Vaccine manufacturer Moderna is to test out a jab against the South African variant of the virus that causes Covid-19. The company made the decision after laboratory tests showed a six-fold reduction in the ability of antibodies, produced in response to the vaccine, to kill the new version of the virus. The UK has 17 million doses of Moderna's vaccine on order, with deliveries due to start in the spring.
And there's trouble in what should have been vaccine paradise. Disputes over the production and distribution of Covid-19 vaccines are threatening supplies between the United Kingdom and European Union. The scramble for vaccinations in Europe has never been more critical and the tension never higher. In the Netherlands, a night-time curfew that sparked riots this week was one of the more aggressive measures taken to stem the spread of a new variant of the coronavirus first identified in the UK - where a grim faced Prime Minister Boris Johnson announced the country had become the first in Europe to surpass 100,000 Covid-linked deaths.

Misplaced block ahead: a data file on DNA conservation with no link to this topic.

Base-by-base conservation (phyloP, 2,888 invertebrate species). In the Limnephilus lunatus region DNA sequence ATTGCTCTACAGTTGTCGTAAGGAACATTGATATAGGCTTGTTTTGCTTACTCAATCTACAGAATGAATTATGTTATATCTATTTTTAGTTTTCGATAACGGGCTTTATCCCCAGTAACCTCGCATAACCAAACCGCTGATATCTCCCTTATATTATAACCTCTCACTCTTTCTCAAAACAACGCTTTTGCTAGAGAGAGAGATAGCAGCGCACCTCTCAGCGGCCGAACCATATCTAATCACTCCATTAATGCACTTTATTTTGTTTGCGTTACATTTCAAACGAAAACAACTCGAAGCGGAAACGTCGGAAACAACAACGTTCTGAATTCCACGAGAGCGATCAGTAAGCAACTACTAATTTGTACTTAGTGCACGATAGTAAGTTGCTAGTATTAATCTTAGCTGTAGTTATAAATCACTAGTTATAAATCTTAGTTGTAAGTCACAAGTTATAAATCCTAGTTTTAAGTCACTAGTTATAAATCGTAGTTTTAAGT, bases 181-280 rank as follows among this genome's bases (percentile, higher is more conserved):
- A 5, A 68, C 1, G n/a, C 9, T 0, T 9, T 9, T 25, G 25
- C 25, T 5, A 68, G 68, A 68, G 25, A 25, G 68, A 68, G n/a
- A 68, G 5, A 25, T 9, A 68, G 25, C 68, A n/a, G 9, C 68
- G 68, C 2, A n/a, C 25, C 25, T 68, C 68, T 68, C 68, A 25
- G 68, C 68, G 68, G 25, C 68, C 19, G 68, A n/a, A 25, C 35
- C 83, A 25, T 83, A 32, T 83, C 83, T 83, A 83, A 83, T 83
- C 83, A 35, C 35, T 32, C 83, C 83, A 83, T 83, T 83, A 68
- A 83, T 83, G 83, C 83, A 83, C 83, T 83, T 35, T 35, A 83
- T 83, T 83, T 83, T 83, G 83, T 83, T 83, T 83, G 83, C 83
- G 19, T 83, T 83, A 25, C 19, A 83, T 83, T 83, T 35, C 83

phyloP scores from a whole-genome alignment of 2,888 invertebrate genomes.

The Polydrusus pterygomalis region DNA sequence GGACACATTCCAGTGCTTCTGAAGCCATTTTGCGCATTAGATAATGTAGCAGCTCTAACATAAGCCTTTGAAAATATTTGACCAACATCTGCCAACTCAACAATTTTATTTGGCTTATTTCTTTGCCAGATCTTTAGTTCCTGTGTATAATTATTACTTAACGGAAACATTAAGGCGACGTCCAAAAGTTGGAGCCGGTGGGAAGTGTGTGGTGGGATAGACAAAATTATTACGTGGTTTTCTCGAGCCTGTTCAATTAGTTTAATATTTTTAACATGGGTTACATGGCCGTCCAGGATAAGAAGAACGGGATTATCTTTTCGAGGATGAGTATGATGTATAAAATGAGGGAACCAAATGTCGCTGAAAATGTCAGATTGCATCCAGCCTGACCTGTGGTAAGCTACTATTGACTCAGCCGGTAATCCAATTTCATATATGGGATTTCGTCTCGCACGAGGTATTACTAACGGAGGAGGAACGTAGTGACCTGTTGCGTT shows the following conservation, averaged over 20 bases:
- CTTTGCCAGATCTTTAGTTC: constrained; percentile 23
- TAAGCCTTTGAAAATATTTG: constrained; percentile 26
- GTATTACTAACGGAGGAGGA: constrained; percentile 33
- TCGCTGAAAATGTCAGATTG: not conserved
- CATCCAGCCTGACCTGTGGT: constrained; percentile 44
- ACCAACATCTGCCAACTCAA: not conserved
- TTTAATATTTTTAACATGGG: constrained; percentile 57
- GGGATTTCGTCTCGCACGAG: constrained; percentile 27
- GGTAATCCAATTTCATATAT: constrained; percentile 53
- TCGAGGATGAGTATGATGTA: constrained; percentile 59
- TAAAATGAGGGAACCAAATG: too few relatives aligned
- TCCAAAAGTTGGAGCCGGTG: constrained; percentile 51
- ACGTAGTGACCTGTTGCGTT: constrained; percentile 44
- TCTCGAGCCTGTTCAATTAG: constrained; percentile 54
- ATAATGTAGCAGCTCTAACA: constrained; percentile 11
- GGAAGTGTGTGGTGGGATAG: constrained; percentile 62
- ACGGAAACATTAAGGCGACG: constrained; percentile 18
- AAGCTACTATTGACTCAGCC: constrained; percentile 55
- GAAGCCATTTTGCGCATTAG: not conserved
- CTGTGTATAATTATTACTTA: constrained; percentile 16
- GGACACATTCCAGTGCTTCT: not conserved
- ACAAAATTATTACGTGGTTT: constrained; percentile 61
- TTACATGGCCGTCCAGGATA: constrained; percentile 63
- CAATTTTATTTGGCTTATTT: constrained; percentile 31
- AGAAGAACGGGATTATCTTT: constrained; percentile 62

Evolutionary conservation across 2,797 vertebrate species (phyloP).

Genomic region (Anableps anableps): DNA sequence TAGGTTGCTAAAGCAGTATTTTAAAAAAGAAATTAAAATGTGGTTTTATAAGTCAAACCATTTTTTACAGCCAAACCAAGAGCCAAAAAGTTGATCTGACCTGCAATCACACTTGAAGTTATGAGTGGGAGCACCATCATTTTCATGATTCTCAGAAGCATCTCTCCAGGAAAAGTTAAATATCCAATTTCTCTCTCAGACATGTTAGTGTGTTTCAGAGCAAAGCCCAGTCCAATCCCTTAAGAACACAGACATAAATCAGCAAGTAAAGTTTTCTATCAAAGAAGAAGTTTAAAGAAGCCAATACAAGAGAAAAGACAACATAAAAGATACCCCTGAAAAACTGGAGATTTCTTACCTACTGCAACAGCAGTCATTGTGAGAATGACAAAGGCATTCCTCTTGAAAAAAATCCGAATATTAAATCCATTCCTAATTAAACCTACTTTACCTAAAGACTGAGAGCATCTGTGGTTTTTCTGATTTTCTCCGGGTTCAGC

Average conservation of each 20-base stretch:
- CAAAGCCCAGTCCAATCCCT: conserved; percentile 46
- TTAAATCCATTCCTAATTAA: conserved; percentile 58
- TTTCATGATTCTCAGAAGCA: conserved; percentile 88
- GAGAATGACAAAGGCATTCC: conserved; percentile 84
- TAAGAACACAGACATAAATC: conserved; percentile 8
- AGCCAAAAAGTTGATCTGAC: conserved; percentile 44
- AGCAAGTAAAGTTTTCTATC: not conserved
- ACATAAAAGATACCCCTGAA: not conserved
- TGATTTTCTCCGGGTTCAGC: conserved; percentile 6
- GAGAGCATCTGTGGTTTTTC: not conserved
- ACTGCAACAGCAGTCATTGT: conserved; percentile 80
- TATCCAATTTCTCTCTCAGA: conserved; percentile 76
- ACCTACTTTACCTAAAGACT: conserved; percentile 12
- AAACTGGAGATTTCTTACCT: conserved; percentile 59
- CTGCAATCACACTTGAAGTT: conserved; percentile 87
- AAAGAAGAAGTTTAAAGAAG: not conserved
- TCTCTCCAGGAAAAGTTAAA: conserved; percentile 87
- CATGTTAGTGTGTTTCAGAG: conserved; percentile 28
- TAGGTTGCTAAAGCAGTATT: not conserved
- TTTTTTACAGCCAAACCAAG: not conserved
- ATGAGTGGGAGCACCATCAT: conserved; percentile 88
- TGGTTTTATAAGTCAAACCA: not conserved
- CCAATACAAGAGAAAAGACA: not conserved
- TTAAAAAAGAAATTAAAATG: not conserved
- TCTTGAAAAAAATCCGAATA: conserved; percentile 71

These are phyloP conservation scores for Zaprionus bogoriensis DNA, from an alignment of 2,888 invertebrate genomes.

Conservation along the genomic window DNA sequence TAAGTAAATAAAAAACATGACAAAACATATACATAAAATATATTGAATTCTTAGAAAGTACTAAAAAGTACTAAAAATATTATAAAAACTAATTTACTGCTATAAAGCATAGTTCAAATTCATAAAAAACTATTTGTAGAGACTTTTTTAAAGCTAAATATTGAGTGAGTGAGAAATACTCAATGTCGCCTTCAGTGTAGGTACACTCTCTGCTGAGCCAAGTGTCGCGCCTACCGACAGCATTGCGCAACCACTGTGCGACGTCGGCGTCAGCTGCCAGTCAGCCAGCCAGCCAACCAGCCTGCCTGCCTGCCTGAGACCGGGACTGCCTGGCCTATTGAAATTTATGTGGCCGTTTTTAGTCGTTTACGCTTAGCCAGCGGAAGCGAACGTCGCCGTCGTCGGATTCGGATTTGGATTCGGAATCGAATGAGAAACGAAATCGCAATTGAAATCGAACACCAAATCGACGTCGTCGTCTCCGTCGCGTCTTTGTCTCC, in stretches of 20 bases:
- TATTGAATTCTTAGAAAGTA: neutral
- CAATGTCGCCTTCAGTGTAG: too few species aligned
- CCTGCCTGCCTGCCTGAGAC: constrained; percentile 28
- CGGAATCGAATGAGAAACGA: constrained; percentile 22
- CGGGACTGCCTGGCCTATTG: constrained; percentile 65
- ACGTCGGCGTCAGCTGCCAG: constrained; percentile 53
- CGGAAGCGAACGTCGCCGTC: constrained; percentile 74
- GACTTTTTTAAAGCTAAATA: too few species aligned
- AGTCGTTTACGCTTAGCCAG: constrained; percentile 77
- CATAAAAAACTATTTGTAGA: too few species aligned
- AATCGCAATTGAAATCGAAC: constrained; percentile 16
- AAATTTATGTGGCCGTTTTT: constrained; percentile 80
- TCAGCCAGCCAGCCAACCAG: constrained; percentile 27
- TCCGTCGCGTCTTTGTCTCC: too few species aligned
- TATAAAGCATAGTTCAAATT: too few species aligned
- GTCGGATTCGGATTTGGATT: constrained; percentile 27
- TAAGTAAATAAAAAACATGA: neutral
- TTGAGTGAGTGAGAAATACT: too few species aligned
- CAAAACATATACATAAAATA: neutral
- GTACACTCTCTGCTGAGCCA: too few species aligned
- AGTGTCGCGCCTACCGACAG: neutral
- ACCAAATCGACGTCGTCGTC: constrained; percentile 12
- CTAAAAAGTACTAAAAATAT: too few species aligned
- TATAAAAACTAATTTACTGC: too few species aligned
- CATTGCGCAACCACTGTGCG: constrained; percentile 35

Providing some relief against the shortages, Sanofi is set to manufacture 125 million doses of the Pfizer-BioNTech vaccine.
As the world awaits Johnson & Johnson's phase 3 Covid-19 vaccine data, the company is prepping for regulatory filings and a global rollout. Even as rivals face manufacturing and logistics hurdles, a top J&J exec said his company is "comfortable" meeting its 2021 supply commitments. J&J's one-dose vaccine would provide a major boost to worldwide vaccination efforts as against two shots for others in the market. J&J expects to report phase 3 data for its vaccine by early next week, execs said Tuesday.
As the demand for Covid-19 vaccines from Moderna, Pfizer and AstraZeneca continues to outstrip supply and alternative vaccines struggle to make it out of the pipeline, the world is desperate for new ways to tackle the pandemic. Regeneron says it's offering a potential solution. The biotech released preliminary data from an ongoing phase 3 trial of its antibody cocktail REGEN-COV in people at high risk of contracting Covid-19 because of exposure to family members with the disease. The results justify using the drug for "passive vaccination" the company said. REGEN-COV was 100% effective at preventing symptoms of Covid-19 in the trial as compared to a placebo. Passive vaccination with the drug slashed the overall rate of infection by half. All the infections that did occur among trial participants on the drug were asymptomatic, lasted no more than one week, and showed a "short duration" of the viral shedding that can drive the illness to other people, Regeneron said.